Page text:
To prove a prima facie case of negligence, Claimant must establish the existence of a duty, the breach of the duty, and that the breach of the duty was a proximate cause of the damages sustained (see Akins v Glens Falls City School Dist., 53 NY2d 325, 333 [1981], rearg denied 54 NY2d 831 [1981]). "In the absence of duty, there is no breach and without a breach there is no liability" (Pulka v Edelman, 40 NY2d 781, 782 [1976], rearg denied 41 NY2d 901 [1977]). Here, the State, in providing a paved highway, owes a nondelegable duty to the public to maintain it and any adjacent shoulder in a reasonably safe condition (see Bottalico v State of New York, 59 NY2d 302, 305 [1983]; Friedman v State of New York, 67 NY2d 271, 283 [1986]). The duty of maintaining such roadways and their shoulders does not vary with the status of the person who utilizes it but "rather, with the foreseeability of [its] use and the possibility of injury resulting therefrom" (Basso v Miller, 40 NY2d 233, 241 [1976]). Accordingly, when the State provides a paved shoulder adjacent to a highway, "[i]t must maintain the shoulder in a reasonably safe condition for the foreseeable uses of it" (Bottalico v State of New York, 59 NY2d at 305). DOT staff responsible for maintaining Route 30A testified that it is common to see bicycles on that highway and its shoulder. Moreover, Section 1234 (a) of the Vehicle and Traffic Law requires bicycles to travel in the shoulder of Route 30A. Thus, the Court concludes that bicycle use of the Route 30A shoulder is foreseeable and, therefore, Defendant has an obligation to maintain the shoulder in a reasonably safe condition for bicycle travel.

The State, however, "is not an insurer against every injury that might occur on its property" (Covington v State of New York, 54 AD3d 1137, 1137-1138 [2008]) and generally, liability will only attach when Defendant created the dangerous condition or had actual or constructive notice of a dangerous condition and failed to take appropriate remedial action (see Quintanilla v State of New York, 94 AD3d 846, 847 [2d Dept 2012]; Fowle v State of New York, 187 AD2d 698, 699 [2d Dept 1992]).[FN13] Notice is not required, however, when a defendant creates the dangerous condition (see Cook v Rezende, 32 NY2d 596, 599 [1973]; Viele v Vyverberg, 83 AD3d 1428, 1429 [4th Dept 2011]), because the creation of such a condition constitutes actual notice (see Lewis v Metropolitan Transp. Auth., 99 AD2d 246, 249 [*15][1984], affd 64 NY2d 670 [1984]).[FN14]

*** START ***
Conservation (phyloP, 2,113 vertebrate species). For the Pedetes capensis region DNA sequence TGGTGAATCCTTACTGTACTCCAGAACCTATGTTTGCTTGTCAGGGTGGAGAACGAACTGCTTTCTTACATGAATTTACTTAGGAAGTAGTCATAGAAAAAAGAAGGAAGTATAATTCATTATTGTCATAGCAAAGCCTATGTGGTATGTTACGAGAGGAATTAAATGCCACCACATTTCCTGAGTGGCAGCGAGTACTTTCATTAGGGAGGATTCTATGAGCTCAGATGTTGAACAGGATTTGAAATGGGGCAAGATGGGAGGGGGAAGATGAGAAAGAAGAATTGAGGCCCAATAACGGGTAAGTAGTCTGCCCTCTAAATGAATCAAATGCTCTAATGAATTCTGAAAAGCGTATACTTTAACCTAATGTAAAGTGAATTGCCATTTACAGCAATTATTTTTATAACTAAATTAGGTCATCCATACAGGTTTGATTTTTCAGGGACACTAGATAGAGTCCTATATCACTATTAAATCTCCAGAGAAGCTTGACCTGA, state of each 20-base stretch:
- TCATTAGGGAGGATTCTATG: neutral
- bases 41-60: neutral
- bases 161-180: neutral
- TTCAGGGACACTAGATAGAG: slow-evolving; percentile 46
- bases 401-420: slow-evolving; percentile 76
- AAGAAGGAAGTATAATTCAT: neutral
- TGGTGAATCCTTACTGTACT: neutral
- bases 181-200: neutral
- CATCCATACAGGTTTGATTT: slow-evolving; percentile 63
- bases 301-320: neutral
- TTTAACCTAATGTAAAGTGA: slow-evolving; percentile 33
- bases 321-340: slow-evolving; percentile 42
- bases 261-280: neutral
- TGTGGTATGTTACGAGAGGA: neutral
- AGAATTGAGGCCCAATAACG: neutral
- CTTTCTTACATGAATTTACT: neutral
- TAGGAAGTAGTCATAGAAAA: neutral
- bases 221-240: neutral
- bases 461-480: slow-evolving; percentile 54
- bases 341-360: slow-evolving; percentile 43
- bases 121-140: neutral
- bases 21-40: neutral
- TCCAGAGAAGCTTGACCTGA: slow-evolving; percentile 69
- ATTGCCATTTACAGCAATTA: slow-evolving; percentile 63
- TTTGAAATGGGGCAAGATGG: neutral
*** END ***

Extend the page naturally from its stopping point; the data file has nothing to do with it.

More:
In this case, Claimant's two experts gave credible opinions with a reasonable degree of engineering certainty and accident reconstruction certainty, respectively, that the position of the grate involved in the accident created a dangerous condition because the length of the slots ran parallel to the highway and could trap a bicycle tire. Had the grate been turned only 90 degrees either clockwise or counterclockwise, it would have been a bicycle-safe grate. The Court credits the uncontroverted testimony of these two experts. In addition, the DOT Resident Engineer conceded that the grate would pose less of a hazard to bicyclists if it was positioned as drawn on the construction plans. While this concession does not, by itself, establish that a dangerous condition existed, it lends support to the basis behind the conclusion of Claimant's experts. Therefore, the Court concludes that the position of this particular grate spanning the entire shoulder created a dangerous condition for the Claimant who was forced to travel over it.